Indeed, it’s not too far into the pilot that Danny finds himself homeless and discussing conspiracy theories with a local vagrant, potentially positioning him as a man of the people. However, what undercuts this and so many other parts of the show is the consistently subpar writing and creeping feeling that Finn Jones has been miscast, not just because he’s white (I know, I know – Danny is white in the comics) but also because he lacks any real depth, urgency or screen presence. After listening to this vagrant’s crazy talk (he strongly suggests pissing in shoes and anointing them with the blood of goat before wearing them) Danny laughs and remarks, “I’m guessing people think we’re pretty much alike.”
Is Danny insulting this nice, but mentally imbalanced man who just politely helped him look up vital information on an iPhone? Or is he attempting to bond, recognizing a kindred spirit?
It’s the latter, but there’s more uncertainty about it than there should be.
Admittedly, that is but one small moment, and it might not strike some as particularly egregious. However, moments like that it keep popping up across the first three episodes, and the show’s inability to edit itself (each episode is at least 57 minutes long when 45 minutes would have been more than sufficient) leads to monotony and eye-roll-inducing dialogue (seriously, how many times can Danny’s quasi-friend Colleen Wing say something along the lines of “I don’t need this shit, man”?).
What has kept me watching, though, is one specific scene which blew me away with its complete randomness and utter hilarity.
For thus far unclear reasons, Ward Meachum’s father Harold faked his death. He appears to need the occasional assistance of a hyperbaric chamber to survive, but he is otherwise alive and well, running the company from the shadows, barking orders to his son and generally treating him like shit. Imagine if Chris Cooper from Amazing Spider-Man 2 had faked his death and dictated everything to Harry from the shadows and became obsessed with Peter Parker for reasons Harry couldn’t understand. That’s what’s playing out on Iron Fist right now, likely laying the foundation for the eventual reveal of the season’s big bad since daddy Meachum seems to be living in fear of The Hand (aka, the source of Daredevil season 2’s too many ninjas problem).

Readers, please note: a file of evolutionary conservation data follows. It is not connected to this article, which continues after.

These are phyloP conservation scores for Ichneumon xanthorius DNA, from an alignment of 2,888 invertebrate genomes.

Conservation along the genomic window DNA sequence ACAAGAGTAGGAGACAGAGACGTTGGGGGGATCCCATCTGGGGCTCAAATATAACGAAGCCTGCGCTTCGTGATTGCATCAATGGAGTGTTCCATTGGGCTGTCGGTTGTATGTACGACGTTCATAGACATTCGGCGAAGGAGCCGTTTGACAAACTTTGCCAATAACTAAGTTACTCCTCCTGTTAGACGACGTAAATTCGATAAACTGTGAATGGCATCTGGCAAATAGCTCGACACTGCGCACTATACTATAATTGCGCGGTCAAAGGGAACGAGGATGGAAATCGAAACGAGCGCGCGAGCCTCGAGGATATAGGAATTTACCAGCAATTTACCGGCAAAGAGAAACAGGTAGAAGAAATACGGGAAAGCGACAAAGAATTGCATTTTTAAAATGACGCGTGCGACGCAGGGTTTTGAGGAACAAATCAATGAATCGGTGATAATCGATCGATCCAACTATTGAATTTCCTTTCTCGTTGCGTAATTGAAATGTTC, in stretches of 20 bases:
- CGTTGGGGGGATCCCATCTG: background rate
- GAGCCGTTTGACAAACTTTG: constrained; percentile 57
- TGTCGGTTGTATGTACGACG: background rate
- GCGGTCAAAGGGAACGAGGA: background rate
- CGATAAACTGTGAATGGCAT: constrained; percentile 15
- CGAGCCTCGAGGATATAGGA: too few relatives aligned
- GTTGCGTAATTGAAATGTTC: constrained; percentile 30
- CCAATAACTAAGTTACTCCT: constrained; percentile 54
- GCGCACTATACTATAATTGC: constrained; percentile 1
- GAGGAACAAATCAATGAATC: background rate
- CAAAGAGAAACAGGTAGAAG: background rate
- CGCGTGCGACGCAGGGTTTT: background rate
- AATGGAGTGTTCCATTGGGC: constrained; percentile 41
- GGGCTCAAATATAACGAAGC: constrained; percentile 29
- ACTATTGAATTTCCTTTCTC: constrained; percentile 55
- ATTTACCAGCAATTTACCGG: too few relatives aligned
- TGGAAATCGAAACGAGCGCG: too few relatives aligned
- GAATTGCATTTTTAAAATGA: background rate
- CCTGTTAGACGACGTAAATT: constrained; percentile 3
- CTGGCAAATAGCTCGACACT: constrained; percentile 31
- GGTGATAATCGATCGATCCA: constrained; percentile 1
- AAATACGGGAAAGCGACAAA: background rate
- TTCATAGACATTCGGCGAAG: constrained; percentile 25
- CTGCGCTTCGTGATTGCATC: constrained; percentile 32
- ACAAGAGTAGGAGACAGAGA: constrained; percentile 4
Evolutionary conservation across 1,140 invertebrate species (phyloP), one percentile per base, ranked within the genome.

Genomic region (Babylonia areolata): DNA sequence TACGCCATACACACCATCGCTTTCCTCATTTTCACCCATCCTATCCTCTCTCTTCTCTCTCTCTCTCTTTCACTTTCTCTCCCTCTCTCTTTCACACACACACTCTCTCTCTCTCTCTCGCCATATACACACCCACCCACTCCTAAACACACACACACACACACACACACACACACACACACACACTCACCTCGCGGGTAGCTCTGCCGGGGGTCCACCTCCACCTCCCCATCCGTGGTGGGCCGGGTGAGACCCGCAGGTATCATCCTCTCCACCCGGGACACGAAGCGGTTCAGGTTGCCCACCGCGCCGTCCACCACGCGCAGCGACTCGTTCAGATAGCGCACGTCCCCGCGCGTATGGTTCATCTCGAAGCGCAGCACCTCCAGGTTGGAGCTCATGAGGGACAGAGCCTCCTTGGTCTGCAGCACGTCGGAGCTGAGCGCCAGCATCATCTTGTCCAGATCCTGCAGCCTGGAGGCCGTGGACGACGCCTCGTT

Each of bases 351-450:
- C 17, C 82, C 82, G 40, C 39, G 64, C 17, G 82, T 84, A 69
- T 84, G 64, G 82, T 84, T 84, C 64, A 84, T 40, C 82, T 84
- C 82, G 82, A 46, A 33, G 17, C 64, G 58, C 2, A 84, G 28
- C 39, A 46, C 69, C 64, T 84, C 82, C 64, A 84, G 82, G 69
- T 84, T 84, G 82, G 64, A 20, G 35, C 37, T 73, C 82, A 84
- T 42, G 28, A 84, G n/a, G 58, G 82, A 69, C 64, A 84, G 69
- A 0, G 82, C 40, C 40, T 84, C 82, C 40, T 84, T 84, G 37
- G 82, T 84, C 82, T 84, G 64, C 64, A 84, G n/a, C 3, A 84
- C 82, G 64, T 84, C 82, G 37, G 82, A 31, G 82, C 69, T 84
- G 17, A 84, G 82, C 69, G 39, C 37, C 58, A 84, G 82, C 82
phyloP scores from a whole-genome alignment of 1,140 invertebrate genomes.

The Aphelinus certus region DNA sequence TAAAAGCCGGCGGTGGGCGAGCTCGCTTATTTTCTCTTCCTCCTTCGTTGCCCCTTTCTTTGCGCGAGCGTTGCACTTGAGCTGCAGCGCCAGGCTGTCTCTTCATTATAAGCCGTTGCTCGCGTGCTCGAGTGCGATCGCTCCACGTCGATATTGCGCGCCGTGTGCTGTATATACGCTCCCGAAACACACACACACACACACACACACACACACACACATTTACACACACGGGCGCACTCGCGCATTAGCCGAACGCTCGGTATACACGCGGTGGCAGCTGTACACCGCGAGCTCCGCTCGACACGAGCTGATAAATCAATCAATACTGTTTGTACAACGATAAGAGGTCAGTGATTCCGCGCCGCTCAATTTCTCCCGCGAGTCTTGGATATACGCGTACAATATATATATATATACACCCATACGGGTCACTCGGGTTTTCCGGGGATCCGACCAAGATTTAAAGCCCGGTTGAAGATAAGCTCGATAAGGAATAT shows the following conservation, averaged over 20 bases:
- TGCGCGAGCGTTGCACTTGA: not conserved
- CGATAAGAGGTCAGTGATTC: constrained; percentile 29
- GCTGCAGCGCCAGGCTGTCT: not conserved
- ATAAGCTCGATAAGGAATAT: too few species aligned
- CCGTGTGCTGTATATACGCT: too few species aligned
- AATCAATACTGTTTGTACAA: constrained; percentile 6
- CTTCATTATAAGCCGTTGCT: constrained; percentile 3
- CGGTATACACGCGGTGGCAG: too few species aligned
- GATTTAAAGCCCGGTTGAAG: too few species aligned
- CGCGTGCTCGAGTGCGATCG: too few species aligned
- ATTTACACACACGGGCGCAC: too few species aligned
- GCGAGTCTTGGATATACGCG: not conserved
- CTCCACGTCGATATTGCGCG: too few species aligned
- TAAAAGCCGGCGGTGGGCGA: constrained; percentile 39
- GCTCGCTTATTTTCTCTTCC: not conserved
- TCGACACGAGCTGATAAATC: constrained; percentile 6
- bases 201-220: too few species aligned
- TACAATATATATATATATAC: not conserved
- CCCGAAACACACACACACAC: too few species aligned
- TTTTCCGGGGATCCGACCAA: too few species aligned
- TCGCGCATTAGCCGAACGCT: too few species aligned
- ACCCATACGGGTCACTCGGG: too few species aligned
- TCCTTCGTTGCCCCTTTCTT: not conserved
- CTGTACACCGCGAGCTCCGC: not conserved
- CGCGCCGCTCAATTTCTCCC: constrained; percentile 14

Yeah, yeah, yeah…whatever. The truly fantastic part of this storyline is that Harold has an intern, a meek fellow at the start of his career who is being massively overpaid to promote loyalty. In the second episode, as Harold oversees secret footage of Danny in the mental hospital the following exchange comes out of nowhere:
Harold: We actually get a shrink who’s trying to help the guy.
Harold: Why are you always saying sorry to me? You’re like some scared little rabbit who’s always apologizing.
Intern: Sor…I’ll…I’ll…I’ll try not to do that.
Harold: I don’t give a shit what you do, Kyle. I’m just pointing it out. For your own betterment.
Intern: Thank you, sir.
Harold: See, what’s really interesting is I think this might actually be Danny Rand. And I have no clue how that’s possible. This guy here’s he’s not asking the right questions.
Intern: Sorry [gasps]
Harold: Ah, you can’t help yourself, can you? You know what my dad used to do? [Takes off his own belt, walks toward Kyle] Whenever I messed up, which according to my dad was pretty much all the time, he’d whip me [whips Kyle’s desk with his belt] across the back with his belt. And with each [whips Kyle’s desk again] I’d have to apologize for forcing him to exert himself. God, I miss him. But now I don’t apologize for anything. Kyle, get the car ready tonight.
Intern: The car?
Harold: Yeah, the thing with the four wheels.
Intern: Yes, sir, it’s just that you never leave the penthouse.
Harold: Oh, I’m thinking it’s time.
Yes to all of that. More of that. I want to see more of Harold’s random life lessons for his intern, seeing as how they’re mostly hanging out in that Penthouse together all by themselves. It’s completely extraneous to the show, and has nothing to do with Iron Fist. However, it’s the one part of the first three episodes which gave me any real joy and commanded my attention. Maybe when the episodes start to drag, which they so often do, they should cut to Harold and Kyle watching secret footage and offering their own colorful commentary. I can’t wait to see how Harold reacts when Kyle finally asserts himself.